When the law breaks down and anarchy and violence reign, only the wealthy, powerful, and corrupt thrive.
In a moment of clarity, Rep. Cori Bush (D-MO)—a “rising star“ in the Democratic Party—perhaps unwittingly put a spotlight on this reality in an interview with CBS News. Bush, who had slept outside the capitol building to protest the end of the eviction moratorium, explained why she needed to spend $70,000 on private security.
“They would rather I die?” Bush asked. “You would rather me die? Is that what you want to see? You want to see me die? You know because that could be the alternative.”
Bush explained that to protect herself she would spare no expense and that she needed the security because people want to kill her and she “had work to do.”
What kind of work?
“Defunding the police has to happen,” Bush said. “We need to defund the police.”
Bush has every right to defend herself if she feels threatened, but don’t regular people have that right too? What about those who aren’t members of Congress and can’t go around with an armed detail of private security?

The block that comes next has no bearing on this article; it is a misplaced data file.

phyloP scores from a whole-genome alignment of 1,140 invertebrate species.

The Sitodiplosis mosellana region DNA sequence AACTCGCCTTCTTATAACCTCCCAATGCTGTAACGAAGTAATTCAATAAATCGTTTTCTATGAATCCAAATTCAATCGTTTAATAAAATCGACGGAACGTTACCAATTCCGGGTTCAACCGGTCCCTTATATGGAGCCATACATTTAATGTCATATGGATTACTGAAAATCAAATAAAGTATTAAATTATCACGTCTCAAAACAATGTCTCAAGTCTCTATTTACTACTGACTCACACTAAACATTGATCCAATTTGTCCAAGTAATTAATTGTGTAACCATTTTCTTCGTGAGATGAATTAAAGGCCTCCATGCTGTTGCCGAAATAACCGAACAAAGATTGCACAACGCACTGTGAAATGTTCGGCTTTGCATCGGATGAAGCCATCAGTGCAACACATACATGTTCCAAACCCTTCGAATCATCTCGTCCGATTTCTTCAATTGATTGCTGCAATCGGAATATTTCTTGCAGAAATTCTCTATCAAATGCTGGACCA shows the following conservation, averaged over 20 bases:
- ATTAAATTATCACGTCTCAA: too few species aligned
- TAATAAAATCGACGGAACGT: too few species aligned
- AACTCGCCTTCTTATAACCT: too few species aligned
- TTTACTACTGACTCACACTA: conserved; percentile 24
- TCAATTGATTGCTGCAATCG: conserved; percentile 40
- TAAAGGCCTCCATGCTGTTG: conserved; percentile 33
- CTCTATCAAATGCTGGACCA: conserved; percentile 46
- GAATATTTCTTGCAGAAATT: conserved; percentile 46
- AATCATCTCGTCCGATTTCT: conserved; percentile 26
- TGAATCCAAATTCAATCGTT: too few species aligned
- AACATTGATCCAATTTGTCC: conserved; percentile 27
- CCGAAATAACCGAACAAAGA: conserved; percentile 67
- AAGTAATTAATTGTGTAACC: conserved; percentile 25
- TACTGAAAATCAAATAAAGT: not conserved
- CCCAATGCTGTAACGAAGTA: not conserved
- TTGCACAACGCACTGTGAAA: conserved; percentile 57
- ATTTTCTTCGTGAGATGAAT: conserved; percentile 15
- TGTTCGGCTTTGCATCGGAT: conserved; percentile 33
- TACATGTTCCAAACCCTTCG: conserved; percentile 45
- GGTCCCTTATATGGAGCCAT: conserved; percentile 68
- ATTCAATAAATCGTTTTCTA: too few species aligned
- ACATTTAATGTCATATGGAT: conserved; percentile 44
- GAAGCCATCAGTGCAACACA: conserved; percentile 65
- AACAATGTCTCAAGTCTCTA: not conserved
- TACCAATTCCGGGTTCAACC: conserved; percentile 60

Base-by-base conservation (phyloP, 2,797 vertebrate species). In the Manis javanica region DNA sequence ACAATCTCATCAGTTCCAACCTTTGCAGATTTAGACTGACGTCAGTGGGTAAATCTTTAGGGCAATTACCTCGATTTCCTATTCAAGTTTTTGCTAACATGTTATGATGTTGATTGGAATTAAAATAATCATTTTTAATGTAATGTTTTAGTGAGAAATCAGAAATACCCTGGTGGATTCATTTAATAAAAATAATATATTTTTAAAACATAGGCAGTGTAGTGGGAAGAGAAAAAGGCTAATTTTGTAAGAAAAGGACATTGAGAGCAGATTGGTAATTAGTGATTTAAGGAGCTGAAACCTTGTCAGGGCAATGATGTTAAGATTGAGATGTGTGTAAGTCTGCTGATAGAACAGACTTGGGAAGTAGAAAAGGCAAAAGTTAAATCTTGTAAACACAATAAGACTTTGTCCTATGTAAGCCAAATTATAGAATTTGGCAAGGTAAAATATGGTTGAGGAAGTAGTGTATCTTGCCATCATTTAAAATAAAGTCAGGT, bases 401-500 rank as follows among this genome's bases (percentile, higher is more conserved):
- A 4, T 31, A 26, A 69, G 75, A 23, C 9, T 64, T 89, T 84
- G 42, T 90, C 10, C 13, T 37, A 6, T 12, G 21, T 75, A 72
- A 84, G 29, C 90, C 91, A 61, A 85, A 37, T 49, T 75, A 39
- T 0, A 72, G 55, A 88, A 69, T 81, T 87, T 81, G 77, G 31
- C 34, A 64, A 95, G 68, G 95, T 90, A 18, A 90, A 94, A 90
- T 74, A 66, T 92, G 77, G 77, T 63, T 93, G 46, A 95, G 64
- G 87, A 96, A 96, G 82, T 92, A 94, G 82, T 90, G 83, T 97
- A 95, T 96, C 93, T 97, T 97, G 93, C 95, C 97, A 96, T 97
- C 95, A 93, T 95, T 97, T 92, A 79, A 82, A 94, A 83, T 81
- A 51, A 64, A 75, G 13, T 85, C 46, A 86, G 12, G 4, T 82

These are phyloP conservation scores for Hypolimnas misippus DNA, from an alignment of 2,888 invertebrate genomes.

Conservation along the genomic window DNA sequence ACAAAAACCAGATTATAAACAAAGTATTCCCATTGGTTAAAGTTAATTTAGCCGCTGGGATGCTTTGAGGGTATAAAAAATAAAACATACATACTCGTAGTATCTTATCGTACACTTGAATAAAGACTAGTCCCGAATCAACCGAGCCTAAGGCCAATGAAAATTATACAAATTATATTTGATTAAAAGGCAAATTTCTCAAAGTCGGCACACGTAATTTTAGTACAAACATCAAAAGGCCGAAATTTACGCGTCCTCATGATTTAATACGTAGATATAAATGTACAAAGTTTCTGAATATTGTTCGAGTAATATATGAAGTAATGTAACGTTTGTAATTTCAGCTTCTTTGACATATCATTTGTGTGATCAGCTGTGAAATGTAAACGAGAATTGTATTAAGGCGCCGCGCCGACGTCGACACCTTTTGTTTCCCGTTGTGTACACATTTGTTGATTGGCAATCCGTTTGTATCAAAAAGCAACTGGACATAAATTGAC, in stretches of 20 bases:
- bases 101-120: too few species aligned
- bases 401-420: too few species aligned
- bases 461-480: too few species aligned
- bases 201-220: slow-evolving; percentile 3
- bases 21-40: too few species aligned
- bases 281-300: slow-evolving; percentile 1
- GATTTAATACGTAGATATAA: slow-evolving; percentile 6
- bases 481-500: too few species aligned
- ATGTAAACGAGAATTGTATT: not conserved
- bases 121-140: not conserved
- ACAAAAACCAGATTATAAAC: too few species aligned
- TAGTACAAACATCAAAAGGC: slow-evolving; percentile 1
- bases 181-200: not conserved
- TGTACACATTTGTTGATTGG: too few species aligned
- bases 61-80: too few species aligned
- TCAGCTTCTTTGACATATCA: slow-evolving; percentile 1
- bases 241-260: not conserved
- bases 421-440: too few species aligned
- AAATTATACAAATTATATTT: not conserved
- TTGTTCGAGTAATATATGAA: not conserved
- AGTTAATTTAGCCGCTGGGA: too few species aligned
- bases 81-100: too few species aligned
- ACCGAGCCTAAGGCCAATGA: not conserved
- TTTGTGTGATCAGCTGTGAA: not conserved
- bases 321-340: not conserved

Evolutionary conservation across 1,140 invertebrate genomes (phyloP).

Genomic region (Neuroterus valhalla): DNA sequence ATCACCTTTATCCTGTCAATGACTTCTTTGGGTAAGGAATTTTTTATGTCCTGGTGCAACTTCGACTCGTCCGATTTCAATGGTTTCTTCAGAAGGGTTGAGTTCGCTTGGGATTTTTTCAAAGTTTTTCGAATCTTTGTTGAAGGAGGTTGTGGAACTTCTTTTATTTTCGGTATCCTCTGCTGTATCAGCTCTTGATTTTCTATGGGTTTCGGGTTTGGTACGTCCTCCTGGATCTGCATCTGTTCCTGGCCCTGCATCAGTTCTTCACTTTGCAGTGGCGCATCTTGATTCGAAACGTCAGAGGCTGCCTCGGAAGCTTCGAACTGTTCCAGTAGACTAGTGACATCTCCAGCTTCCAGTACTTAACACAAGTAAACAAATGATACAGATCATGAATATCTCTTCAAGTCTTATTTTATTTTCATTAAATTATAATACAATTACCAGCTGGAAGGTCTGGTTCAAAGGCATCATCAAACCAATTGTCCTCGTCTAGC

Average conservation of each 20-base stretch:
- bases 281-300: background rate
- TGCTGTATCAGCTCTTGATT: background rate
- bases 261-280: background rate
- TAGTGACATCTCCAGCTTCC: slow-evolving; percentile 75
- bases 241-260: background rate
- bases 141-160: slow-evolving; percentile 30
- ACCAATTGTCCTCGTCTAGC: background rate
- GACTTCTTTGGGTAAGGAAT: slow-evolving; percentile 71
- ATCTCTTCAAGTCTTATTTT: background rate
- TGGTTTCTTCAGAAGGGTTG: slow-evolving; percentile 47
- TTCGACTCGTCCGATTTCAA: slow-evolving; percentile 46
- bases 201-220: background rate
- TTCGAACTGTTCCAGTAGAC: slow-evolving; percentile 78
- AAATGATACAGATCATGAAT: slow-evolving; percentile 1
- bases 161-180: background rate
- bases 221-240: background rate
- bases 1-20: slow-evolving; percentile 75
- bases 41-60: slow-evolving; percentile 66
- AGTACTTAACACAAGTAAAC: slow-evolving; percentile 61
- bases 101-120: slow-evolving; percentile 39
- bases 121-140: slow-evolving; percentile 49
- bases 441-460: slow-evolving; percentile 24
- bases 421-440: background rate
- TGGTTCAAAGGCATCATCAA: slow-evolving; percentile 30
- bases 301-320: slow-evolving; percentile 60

The truth is that the defund the police movement won’t further social justice or really any kind of justice. Instead, it produces a kind of neo-feudalism, where the rich and powerful can evade its consequences while everyone else suffers.
Following the death of George Floyd at the hands of a Minneapolis police officer in May 2020, calls to defund police departments became a rallying cry for left-wing activists. These activists, who often accuse police departments of systemic racism, have demanded shifting funds away from traditional policing and into public health services and schools.
Some insist on outright abolishing police departments.
Seattle, Portland, Los Angeles, New York, Washington, DC, Philadelphia, and Minneapolis were among the many cities that decided to defund the police in 2020.
The result? Almost all are being hit with an extraordinary and unabating amount of violent crime.
In April, the FBI released data showing that the national murder rate increased 25 percent in 2020. It was the largest single-year increase in homicide since the FBI began tracking that information in 1960.
Now, many of the cities that defunded their police departments are reversing themselves.
Unfortunately, much of the damage may have already been done regardless of how much cities restore police funding.
A June survey conducted by the Police Executive Research Forum found a dramatic increase in police officer retirements and resignations in the past year.
“In Seattle, a record 180 officers left the police department in 2020 and 66 more officers have left so far this year,” the survey reported.
Other departments have been similarly impacted.
The survey of over 200 police departments found a 45 percent increase in the retirement rate and a nearly 20 percent increase in resignations in the past year.